AKA: Fuller, W.P., Paint Company, South Lake Union, Seattle, WA; Craftsman Press, South Lake Union, Seattle, WA

Structure Type: built works - industrial buildings - factories

Designers: Graham, John and Company, Architects and Engineers (firm); Pederson, Hans, Building Contractor (firm); John Graham Sr. (architect/engineer); Hans Pederson Sr. (building contractor)

Dates: constructed 1913-1914

5 stories, total floor area: 127,800 sq. ft.

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1155 Valley Street
South Lake Union, Seattle, WA 98109-4426

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Fairview Avenue N and Valley Street

Building History

The first assembly of the Ford Model T automobile occurred in Detroit, MI, 10/01/1908; this West Coast assembly facility for Model T automobiles opened 02/20/1914 and produced cars until 1932, when another Ford plant opened south of Seattle's Downtown on Marginal Way. Ford operated plants in Seattle, WA, Portland, OR, Los Angeles, CA, Long Beach, CA, Richmond, CA, and Milpitas, CA, during the 20th century. Between 1908-1927, 15 million cars were built with the Model T engine in Ford factories. John Graham and Company had the commission for the five-story Seattle plant.

In 1936, the W.P. Fuller Paint Company purchased the old Ford Motor Company South Lake Union Plant. One-hundred-twelve workers produced paint in the facility in 1939. (See "Fuller Company Here in 1889," Seattle Post-Intelligencer, 03/26.1939, p. 6HS.)

Building Notes

The former Seattle Ford Plant's address is also given as 700 Fairview Avenue North, Seattle, WA, 98109. In 2011, the masonry building occupied a 92,160-square-foot (2.12-acre) lot. It contained 127,800 gross square feet, 72,600 net. Of the gross square footage, 127,028 was used for storage, 772 as office space. An article in the trade publication Automobile Topics noted in 07/1912: "Although the Ford Motor Co. of Detroit, had acquired sites for four assembling plants to be erected on the Pacific Coast, only one of them, at Seattle, Wash., will be actually begun this year. This plant will take care of the assembling of about 2,500 cars and will be completed about the same time as the St. Louis plant, where 5,000 cars will be assembled. The Portland, Los Angeles, and San Francisco sites will be held pending developments in the Western business of the company." (See "Only One Coast Plant for Ford Now," Automobile Topics, XXVI: 10, 07/20/1912, p. 628.) The Seattle Times noted that on 01/12/1914, "More than 200 employes [sic] of Ford Motor Company in Seattle see wage doubled as result of Henry Ford's profit-sharing plan." (See "Seattle and State Advance During Year 1914," Seattle Times, 01/03/1915, p. 24.)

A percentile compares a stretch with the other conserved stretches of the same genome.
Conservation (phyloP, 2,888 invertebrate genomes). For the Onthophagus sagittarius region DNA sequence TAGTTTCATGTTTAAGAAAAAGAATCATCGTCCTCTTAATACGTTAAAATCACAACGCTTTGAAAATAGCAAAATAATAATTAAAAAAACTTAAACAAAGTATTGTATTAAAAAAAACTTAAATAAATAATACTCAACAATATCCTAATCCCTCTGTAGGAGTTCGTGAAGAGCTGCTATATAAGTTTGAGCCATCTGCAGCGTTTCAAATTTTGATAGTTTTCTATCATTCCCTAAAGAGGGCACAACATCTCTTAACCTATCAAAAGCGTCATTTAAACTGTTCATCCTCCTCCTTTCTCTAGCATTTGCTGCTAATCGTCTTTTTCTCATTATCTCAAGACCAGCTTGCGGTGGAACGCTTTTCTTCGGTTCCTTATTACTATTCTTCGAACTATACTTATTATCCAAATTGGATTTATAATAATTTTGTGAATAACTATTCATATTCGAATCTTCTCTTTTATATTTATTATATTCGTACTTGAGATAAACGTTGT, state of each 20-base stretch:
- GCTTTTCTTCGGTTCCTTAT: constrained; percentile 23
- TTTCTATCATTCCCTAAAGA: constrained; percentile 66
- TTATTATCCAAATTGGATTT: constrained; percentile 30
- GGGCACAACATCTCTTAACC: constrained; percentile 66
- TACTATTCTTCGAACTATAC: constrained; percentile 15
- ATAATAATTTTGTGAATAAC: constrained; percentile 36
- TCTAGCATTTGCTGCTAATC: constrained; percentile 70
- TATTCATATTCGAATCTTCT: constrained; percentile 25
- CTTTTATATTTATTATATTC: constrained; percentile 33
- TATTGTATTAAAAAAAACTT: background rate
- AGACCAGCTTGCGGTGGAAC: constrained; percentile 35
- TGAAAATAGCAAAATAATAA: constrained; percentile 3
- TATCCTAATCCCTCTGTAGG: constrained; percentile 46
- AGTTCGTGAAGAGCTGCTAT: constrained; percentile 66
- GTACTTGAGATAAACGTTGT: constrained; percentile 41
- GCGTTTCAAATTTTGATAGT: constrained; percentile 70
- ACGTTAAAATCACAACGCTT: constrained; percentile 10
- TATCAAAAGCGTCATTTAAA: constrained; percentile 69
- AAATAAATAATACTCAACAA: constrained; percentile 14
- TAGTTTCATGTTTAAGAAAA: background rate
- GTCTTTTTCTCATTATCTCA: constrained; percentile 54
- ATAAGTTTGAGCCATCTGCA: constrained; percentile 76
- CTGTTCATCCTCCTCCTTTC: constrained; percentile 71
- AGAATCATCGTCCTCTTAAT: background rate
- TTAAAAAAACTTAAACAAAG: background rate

Brick and clay trade associations deluged the Ford Motor Company trying to persuade Henry Ford to choose load-bearing brick over concrete to support his new Seattle plant. While this proved ineffective in the end, brick manufacturers were pleased with the unified marketing effort to raise the profile of brick for the construction of factories. (See "Deluge Ford with Mail to Boost Brick," Brick and Clay Record, vol. XLII, no. 4, 02/15/1913, pp. 207-209.) This was despite the seismic drawbacks of load-bearing brick in earthquake-prone areas. A concrete trade publication called this letter-writing campaign silly, as the Ford plant needed concrete walls to enable wide expanses of glass to be used. The Ford plant ended with a concrete frame with brick veneer. (See "Brick and Clay Products Try Knocking Concrete," Concrete-Cement Age, vol. II, no. 3, 03/1913, pp. 106-107 and "A Brick Paper Reaches Height of Absurdity," Concrete-Cement Age, vol. II, no. 6, 06/1913, pp. 260-261.)


The building was altered to provide space for the Craftsman Press, which occupied the building for many years. The Queen Investment Company owned the building until 1998. On 1/26/1998, it sold the property to Shurgard Storage Centers, Incorporated. Shurgard undertook $3,202,000 worth of renovations during 04-05/1998 to the Ford building into a self-storage warehouse; the company performed $150,000 worth of alterations in 2000-2001, and $700,000 worth beginning in 08/2007. Later, Public Storage, another self-storage chain, occupied it.